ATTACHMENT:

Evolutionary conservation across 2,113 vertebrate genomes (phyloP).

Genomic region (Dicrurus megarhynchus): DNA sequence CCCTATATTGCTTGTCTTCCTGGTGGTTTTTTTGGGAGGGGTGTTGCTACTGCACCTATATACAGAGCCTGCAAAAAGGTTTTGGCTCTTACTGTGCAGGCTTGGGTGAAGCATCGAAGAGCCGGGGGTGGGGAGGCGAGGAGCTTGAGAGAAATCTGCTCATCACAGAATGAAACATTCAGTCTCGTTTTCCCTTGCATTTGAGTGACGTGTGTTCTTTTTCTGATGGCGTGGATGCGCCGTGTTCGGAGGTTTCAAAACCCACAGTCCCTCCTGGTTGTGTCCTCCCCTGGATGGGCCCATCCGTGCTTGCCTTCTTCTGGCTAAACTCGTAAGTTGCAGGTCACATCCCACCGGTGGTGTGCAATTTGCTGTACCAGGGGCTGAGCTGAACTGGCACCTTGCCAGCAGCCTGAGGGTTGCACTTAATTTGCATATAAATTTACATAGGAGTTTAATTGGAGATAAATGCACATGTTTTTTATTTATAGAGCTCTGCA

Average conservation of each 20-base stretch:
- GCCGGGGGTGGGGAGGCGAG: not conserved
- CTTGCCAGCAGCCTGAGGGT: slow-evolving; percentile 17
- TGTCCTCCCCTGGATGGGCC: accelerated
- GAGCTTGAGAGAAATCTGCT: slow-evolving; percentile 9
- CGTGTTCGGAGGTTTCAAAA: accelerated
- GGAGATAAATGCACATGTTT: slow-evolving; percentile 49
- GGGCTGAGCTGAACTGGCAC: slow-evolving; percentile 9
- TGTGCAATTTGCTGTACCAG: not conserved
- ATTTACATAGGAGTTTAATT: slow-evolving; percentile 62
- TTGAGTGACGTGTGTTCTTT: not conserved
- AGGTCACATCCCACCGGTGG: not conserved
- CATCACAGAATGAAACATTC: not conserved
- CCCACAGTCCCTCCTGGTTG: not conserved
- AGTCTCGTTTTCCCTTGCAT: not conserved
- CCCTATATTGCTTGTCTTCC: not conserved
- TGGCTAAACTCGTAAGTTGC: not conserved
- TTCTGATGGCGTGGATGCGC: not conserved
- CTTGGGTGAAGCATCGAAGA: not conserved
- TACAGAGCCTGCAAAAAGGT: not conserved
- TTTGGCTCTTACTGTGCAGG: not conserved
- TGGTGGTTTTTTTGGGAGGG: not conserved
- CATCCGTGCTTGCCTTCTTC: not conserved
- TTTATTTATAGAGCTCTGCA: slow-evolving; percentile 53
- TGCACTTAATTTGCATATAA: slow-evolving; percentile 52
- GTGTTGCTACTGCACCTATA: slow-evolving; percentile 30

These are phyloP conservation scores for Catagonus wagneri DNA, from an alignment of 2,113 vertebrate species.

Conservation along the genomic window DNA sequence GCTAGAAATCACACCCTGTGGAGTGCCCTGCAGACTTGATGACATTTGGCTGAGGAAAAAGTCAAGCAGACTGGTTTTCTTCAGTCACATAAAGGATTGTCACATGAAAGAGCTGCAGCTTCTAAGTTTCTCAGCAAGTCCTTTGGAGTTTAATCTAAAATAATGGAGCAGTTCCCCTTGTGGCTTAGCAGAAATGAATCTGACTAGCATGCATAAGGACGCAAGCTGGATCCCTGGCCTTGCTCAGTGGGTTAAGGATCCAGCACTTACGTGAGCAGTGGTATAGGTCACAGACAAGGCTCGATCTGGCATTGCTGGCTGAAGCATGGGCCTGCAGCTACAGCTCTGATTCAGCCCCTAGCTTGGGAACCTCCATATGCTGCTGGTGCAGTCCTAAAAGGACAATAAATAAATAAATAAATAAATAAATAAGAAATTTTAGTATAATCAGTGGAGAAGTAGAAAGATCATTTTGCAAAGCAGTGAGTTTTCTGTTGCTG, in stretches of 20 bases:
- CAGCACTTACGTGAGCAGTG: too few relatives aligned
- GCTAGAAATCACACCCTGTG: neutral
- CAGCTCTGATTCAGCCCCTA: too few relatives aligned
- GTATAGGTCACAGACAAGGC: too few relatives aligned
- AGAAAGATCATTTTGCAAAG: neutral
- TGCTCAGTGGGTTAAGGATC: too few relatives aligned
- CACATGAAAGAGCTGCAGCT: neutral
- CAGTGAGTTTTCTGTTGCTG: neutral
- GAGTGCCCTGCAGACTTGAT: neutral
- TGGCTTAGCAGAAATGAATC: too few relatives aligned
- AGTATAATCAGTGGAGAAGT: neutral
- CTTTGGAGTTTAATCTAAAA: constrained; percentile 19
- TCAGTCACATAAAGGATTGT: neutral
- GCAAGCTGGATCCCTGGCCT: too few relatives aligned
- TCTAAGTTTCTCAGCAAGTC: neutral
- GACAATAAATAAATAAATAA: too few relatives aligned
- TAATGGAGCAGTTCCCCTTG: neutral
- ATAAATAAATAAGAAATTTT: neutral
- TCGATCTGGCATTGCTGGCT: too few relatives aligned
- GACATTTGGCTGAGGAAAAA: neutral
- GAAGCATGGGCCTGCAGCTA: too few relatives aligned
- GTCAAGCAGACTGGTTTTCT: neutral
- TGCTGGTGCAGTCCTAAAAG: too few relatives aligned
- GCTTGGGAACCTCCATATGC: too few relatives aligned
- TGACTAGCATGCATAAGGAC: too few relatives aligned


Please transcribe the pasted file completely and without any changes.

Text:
Evolutionary conservation across 2,113 vertebrate genomes (phyloP).

Genomic region (Dicrurus megarhynchus): DNA sequence CCCTATATTGCTTGTCTTCCTGGTGGTTTTTTTGGGAGGGGTGTTGCTACTGCACCTATATACAGAGCCTGCAAAAAGGTTTTGGCTCTTACTGTGCAGGCTTGGGTGAAGCATCGAAGAGCCGGGGGTGGGGAGGCGAGGAGCTTGAGAGAAATCTGCTCATCACAGAATGAAACATTCAGTCTCGTTTTCCCTTGCATTTGAGTGACGTGTGTTCTTTTTCTGATGGCGTGGATGCGCCGTGTTCGGAGGTTTCAAAACCCACAGTCCCTCCTGGTTGTGTCCTCCCCTGGATGGGCCCATCCGTGCTTGCCTTCTTCTGGCTAAACTCGTAAGTTGCAGGTCACATCCCACCGGTGGTGTGCAATTTGCTGTACCAGGGGCTGAGCTGAACTGGCACCTTGCCAGCAGCCTGAGGGTTGCACTTAATTTGCATATAAATTTACATAGGAGTTTAATTGGAGATAAATGCACATGTTTTTTATTTATAGAGCTCTGCA

Average conservation of each 20-base stretch:
- GCCGGGGGTGGGGAGGCGAG: not conserved
- CTTGCCAGCAGCCTGAGGGT: slow-evolving; percentile 17
- TGTCCTCCCCTGGATGGGCC: accelerated
- GAGCTTGAGAGAAATCTGCT: slow-evolving; percentile 9
- CGTGTTCGGAGGTTTCAAAA: accelerated
- GGAGATAAATGCACATGTTT: slow-evolving; percentile 49
- GGGCTGAGCTGAACTGGCAC: slow-evolving; percentile 9
- TGTGCAATTTGCTGTACCAG: not conserved
- ATTTACATAGGAGTTTAATT: slow-evolving; percentile 62
- TTGAGTGACGTGTGTTCTTT: not conserved
- AGGTCACATCCCACCGGTGG: not conserved
- CATCACAGAATGAAACATTC: not conserved
- CCCACAGTCCCTCCTGGTTG: not conserved
- AGTCTCGTTTTCCCTTGCAT: not conserved
- CCCTATATTGCTTGTCTTCC: not conserved
- TGGCTAAACTCGTAAGTTGC: not conserved
- TTCTGATGGCGTGGATGCGC: not conserved
- CTTGGGTGAAGCATCGAAGA: not conserved
- TACAGAGCCTGCAAAAAGGT: not conserved
- TTTGGCTCTTACTGTGCAGG: not conserved
- TGGTGGTTTTTTTGGGAGGG: not conserved
- CATCCGTGCTTGCCTTCTTC: not conserved
- TTTATTTATAGAGCTCTGCA: slow-evolving; percentile 53
- TGCACTTAATTTGCATATAA: slow-evolving; percentile 52
- GTGTTGCTACTGCACCTATA: slow-evolving; percentile 30

These are phyloP conservation scores for Catagonus wagneri DNA, from an alignment of 2,113 vertebrate species.

Conservation along the genomic window DNA sequence GCTAGAAATCACACCCTGTGGAGTGCCCTGCAGACTTGATGACATTTGGCTGAGGAAAAAGTCAAGCAGACTGGTTTTCTTCAGTCACATAAAGGATTGTCACATGAAAGAGCTGCAGCTTCTAAGTTTCTCAGCAAGTCCTTTGGAGTTTAATCTAAAATAATGGAGCAGTTCCCCTTGTGGCTTAGCAGAAATGAATCTGACTAGCATGCATAAGGACGCAAGCTGGATCCCTGGCCTTGCTCAGTGGGTTAAGGATCCAGCACTTACGTGAGCAGTGGTATAGGTCACAGACAAGGCTCGATCTGGCATTGCTGGCTGAAGCATGGGCCTGCAGCTACAGCTCTGATTCAGCCCCTAGCTTGGGAACCTCCATATGCTGCTGGTGCAGTCCTAAAAGGACAATAAATAAATAAATAAATAAATAAATAAGAAATTTTAGTATAATCAGTGGAGAAGTAGAAAGATCATTTTGCAAAGCAGTGAGTTTTCTGTTGCTG, in stretches of 20 bases:
- CAGCACTTACGTGAGCAGTG: too few relatives aligned
- GCTAGAAATCACACCCTGTG: neutral
- CAGCTCTGATTCAGCCCCTA: too few relatives aligned
- GTATAGGTCACAGACAAGGC: too few relatives aligned
- AGAAAGATCATTTTGCAAAG: neutral
- TGCTCAGTGGGTTAAGGATC: too few relatives aligned
- CACATGAAAGAGCTGCAGCT: neutral
- CAGTGAGTTTTCTGTTGCTG: neutral
- GAGTGCCCTGCAGACTTGAT: neutral
- TGGCTTAGCAGAAATGAATC: too few relatives aligned
- AGTATAATCAGTGGAGAAGT: neutral
- CTTTGGAGTTTAATCTAAAA: constrained; percentile 19
- TCAGTCACATAAAGGATTGT: neutral
- GCAAGCTGGATCCCTGGCCT: too few relatives aligned
- TCTAAGTTTCTCAGCAAGTC: neutral
- GACAATAAATAAATAAATAA: too few relatives aligned
- TAATGGAGCAGTTCCCCTTG: neutral
- ATAAATAAATAAGAAATTTT: neutral
- TCGATCTGGCATTGCTGGCT: too few relatives aligned
- GACATTTGGCTGAGGAAAAA: neutral
- GAAGCATGGGCCTGCAGCTA: too few relatives aligned
- GTCAAGCAGACTGGTTTTCT: neutral
- TGCTGGTGCAGTCCTAAAAG: too few relatives aligned
- GCTTGGGAACCTCCATATGC: too few relatives aligned
- TGACTAGCATGCATAAGGAC: too few relatives aligned